Biscayne gives visitors nature, adventure
HOMESTEAD, Fla.— You are sitting in a rocking chair, on a porch that wraps around a big, wooden house. You have a view of the vast ocean in front of you. It is warm outside, but it is not a sweltering heat as the ocean breeze provides a smooth wind that rocks your chair back and forth. You are not dreaming. You are at Biscayne National Park.
Biscayne National Park is located in South Florida, 21 miles east of Everglades National Park and on Biscayne Bay south of metropolitan Miami. It consists of 173,000 acres and was established as a national monument in 1968.
|The main entrance sign for Biscayne National Park in Homestead, Fla. has marine life textured into the tiles (Photos by Veronica Lopez).
But the unique thing about this park is that 95 percent of it is underwater. In fact, it is the largest marine National Park in the system and boasts the third largest coral reef in the world, with the first being the Great Barrier Reef in Australia, and the second the Mesoamerican Barrier Reef.
The park’s rich history and wildlife offer much to its visitors, and has something for everyone that comes through its gates.
“I think that there’s a lot of things to learn for different kinds of people,” said Sommer Smith, 20, an intern for the national park from Daytona Beach, Fla. “We have things like cultural history, but we also have biology and interests for everyone. Everything can relate to something for them.”
With more than 600 species of fish and more than 300 species of birds, Biscayne National Park can be a dream for nature lovers.
|Visitors can enjoy a calming east view from a rocking chair on the porch of the Dante Fascell Visitor Center at Biscayne National Park.
But Park Ranger Jay Johnstone, a Vermont native who has been working in the park service for 20 years, insists that the best way to make the most of your experience is to submerge yourself, literally.
“You need to get below the water,” said Johnstone. “You really need to stick your head in, whether it’s through a glass bottom bucket or snorkeling, you need to get below the waves, get below the surface, and that’s really the stories here at the park. See the fish, the rays, the sponge, the corals. That’s where you get the sense as to why it’s a special place.”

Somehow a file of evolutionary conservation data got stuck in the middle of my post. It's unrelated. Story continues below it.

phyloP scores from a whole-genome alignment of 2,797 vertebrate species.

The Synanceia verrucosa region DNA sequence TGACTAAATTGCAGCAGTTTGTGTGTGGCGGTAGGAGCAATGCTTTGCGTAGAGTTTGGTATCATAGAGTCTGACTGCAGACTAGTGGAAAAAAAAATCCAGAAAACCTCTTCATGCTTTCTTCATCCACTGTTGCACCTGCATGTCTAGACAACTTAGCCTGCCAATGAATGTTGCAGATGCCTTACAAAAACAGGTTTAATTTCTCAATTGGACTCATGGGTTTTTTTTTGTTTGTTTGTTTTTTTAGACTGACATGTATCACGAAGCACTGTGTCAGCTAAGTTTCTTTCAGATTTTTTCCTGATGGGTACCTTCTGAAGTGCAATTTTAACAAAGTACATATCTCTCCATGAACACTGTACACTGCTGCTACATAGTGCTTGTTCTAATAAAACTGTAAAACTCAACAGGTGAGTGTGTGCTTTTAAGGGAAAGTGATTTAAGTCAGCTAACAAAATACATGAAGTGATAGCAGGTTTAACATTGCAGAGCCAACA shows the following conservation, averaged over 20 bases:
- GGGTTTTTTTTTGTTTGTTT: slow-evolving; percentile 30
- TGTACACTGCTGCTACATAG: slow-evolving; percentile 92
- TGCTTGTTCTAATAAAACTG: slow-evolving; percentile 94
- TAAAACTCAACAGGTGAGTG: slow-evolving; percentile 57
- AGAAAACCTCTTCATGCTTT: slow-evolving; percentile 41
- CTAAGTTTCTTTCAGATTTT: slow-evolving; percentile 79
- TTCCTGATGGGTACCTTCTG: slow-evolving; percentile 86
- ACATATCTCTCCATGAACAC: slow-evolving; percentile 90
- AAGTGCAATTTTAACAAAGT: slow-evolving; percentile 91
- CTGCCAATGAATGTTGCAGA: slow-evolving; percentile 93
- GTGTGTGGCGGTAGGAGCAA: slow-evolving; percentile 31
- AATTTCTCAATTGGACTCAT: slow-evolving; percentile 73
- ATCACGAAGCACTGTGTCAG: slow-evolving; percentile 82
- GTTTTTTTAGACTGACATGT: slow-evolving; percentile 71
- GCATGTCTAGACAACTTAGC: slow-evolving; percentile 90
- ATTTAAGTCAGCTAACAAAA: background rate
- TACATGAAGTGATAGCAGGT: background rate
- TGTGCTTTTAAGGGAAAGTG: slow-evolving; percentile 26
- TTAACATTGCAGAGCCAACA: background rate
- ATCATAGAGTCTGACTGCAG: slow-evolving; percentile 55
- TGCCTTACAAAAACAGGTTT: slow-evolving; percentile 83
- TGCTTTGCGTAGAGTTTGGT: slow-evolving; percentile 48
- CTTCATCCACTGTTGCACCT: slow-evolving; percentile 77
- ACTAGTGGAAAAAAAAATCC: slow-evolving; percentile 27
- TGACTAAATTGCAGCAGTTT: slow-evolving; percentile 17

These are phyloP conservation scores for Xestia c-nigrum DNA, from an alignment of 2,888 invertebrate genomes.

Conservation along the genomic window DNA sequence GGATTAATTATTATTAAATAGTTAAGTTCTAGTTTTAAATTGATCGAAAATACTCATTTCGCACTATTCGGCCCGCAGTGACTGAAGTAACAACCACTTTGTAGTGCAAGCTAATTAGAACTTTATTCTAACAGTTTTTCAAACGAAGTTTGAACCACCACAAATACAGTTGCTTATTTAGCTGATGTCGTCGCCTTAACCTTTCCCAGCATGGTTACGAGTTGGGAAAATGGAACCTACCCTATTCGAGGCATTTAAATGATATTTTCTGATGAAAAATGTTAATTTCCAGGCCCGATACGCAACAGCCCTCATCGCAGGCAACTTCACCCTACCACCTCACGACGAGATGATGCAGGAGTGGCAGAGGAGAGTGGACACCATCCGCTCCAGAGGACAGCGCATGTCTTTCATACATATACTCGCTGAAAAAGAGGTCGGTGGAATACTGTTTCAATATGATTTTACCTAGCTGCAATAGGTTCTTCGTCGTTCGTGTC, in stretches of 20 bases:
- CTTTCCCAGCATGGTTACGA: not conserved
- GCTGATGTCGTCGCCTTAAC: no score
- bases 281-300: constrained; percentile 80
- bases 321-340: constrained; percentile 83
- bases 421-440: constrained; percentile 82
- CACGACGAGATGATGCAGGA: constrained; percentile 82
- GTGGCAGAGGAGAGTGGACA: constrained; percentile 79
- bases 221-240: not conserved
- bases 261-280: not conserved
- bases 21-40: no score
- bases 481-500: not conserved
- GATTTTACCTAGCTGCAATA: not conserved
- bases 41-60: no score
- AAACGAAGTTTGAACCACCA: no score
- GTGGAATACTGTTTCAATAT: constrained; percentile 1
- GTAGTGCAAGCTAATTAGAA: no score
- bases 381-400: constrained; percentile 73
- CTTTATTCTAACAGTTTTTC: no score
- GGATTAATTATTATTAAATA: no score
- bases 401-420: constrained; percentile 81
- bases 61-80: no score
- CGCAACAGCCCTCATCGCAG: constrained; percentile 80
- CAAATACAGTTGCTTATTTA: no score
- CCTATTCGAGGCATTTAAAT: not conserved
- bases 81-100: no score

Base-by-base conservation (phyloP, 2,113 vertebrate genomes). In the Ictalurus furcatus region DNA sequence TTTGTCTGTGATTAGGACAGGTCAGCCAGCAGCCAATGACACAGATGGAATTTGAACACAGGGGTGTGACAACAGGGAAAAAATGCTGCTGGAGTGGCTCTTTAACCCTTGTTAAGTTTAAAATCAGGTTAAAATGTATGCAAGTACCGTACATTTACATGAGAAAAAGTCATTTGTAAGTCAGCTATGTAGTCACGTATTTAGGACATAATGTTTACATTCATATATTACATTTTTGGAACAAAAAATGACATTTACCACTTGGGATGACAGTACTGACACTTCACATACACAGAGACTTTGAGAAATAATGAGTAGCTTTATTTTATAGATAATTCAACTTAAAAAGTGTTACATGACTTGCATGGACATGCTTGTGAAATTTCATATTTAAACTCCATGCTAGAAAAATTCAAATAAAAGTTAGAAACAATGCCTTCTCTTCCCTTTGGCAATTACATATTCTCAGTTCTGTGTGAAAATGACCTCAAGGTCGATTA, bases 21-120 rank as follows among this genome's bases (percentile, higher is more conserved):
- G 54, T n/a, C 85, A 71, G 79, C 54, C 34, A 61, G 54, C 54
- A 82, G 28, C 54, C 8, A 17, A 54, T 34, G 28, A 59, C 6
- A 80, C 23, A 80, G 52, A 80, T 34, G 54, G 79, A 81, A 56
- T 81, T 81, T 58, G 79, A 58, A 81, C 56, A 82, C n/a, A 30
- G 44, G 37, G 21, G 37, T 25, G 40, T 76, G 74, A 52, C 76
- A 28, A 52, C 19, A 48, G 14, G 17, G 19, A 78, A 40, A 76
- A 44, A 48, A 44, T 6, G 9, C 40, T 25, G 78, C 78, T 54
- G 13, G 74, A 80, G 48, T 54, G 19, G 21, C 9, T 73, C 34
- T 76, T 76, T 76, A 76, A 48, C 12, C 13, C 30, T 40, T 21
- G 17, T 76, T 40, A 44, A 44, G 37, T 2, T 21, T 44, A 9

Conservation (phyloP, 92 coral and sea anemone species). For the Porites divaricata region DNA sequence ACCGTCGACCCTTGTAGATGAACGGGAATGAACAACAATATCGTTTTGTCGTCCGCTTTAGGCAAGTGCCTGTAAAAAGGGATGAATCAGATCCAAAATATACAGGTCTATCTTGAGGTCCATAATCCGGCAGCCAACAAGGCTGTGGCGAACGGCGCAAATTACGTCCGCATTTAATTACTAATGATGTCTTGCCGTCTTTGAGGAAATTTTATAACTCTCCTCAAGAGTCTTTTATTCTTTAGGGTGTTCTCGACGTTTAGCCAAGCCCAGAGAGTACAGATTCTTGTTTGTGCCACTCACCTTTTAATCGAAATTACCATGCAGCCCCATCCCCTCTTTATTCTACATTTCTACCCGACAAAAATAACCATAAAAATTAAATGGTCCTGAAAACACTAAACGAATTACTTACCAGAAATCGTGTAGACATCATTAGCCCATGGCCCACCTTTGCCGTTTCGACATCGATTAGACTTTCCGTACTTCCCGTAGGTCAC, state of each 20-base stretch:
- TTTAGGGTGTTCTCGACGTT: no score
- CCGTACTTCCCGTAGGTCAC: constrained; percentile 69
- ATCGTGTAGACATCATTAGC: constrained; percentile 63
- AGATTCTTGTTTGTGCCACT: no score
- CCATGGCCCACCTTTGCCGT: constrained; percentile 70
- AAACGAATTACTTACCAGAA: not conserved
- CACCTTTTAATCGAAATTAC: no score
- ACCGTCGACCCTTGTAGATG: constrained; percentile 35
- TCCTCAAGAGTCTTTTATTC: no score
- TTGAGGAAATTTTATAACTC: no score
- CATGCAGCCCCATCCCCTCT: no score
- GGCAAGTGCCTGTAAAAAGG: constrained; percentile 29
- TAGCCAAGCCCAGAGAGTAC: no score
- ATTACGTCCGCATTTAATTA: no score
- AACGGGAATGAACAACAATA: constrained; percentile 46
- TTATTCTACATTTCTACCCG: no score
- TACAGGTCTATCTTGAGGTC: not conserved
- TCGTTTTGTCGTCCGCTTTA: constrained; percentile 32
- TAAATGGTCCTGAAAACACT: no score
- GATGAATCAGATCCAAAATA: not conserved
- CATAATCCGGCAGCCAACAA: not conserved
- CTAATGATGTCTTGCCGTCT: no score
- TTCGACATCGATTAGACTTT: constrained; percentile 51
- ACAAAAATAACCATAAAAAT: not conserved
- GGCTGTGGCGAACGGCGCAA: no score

But getting below the surface has been difficult for visitors at Biscayne National Park. The concessionaire who ran the boat tours left the park in September 2013, and since then, park managers have been unable to offer that service to visitors.
“Their contract was still enforced, so we had to wait until the contract was over in order to even start writing the new contract or looking for someone else,” explained Mary Hammond, a volunteer at the park from Atlanta. “We’re now in that process of re-writing the contract where it’s more beneficial to the consumer and we’re going to be putting out bids, hopefully in 2015 to get a new concessionaire.”
As a result of the lack of a concessionaire, the park has stepped up its game by initiating their canoeing and kayaking programs.
|The east exterior of the Dante Fascell Visitor Center at Biscayne National Park.
According to Hammond, visitors can spend two hours out in the bay in either a canoe or a kayak on Saturdays. On Sundays, rangers teach lessons for beginners that usually prepare them well enough to handle their own by the end of it. These programs are available by reservation and are free to the public.
Johnstone encourages visitors to visit the park with their own boats in order to make the experience your own.
“If you don’t have a boat, find a friend who has boat,” Johnstone advised. “This is all public land. You can come in with your own boat, you don’t need to have a ranger guide your boat experience, you can just get out to the islands or get on to the water with having a friend or a family member that can take you out.